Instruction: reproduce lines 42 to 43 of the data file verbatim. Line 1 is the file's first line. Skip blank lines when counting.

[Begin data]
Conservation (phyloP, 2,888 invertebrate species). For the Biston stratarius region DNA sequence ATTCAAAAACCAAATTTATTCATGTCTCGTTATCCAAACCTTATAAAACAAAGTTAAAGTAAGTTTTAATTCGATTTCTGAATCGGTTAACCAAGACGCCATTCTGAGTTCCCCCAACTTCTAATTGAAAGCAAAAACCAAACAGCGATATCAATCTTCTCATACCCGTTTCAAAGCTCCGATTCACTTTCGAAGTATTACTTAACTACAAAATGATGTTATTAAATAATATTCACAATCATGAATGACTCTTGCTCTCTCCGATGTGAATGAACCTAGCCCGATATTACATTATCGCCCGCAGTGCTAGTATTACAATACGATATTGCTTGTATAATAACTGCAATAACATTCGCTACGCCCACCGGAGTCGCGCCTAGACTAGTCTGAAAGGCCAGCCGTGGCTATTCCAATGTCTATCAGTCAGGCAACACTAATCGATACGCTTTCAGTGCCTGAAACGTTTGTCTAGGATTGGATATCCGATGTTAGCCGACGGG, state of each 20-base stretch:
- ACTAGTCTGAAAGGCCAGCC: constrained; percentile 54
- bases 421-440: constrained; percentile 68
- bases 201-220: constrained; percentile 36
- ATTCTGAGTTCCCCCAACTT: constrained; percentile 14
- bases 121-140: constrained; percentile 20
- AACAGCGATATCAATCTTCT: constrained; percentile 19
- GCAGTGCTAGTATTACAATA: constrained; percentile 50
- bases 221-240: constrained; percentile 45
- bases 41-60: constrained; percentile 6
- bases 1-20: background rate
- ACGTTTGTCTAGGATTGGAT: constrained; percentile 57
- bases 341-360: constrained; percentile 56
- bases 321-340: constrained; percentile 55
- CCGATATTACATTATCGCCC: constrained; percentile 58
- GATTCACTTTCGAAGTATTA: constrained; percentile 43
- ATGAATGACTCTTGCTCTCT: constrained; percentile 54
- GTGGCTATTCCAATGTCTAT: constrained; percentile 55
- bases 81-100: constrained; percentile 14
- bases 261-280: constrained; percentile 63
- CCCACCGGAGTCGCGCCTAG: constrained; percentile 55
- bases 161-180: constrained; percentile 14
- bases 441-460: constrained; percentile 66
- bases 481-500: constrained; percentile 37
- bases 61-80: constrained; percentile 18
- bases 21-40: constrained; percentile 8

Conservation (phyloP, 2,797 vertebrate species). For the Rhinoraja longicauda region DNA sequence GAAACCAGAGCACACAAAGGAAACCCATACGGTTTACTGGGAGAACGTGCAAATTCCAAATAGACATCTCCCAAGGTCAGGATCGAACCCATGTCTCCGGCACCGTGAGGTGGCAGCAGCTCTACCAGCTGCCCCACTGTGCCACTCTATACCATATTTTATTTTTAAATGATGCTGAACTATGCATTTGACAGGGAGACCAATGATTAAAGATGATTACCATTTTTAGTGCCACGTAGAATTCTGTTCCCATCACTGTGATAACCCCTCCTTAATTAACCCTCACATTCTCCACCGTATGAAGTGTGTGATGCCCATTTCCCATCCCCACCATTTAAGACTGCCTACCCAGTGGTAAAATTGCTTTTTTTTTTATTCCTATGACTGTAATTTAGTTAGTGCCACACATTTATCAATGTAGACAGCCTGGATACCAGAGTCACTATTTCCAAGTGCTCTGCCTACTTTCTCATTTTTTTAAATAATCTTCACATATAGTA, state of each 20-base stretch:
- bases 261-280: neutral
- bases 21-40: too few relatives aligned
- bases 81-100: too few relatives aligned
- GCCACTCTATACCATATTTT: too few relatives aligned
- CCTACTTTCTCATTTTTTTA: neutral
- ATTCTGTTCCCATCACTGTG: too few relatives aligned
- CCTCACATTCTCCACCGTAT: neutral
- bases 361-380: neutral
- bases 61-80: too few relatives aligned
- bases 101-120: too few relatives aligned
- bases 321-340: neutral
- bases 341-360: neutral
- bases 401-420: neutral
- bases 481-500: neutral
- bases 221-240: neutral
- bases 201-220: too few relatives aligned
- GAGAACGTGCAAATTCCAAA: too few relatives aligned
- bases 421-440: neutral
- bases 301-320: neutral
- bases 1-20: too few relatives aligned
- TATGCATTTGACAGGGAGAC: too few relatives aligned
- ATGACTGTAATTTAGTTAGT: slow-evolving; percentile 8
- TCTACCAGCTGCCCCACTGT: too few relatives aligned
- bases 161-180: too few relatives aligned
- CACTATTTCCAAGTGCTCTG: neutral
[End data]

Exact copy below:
- bases 221-240: neutral
- bases 201-220: too few relatives aligned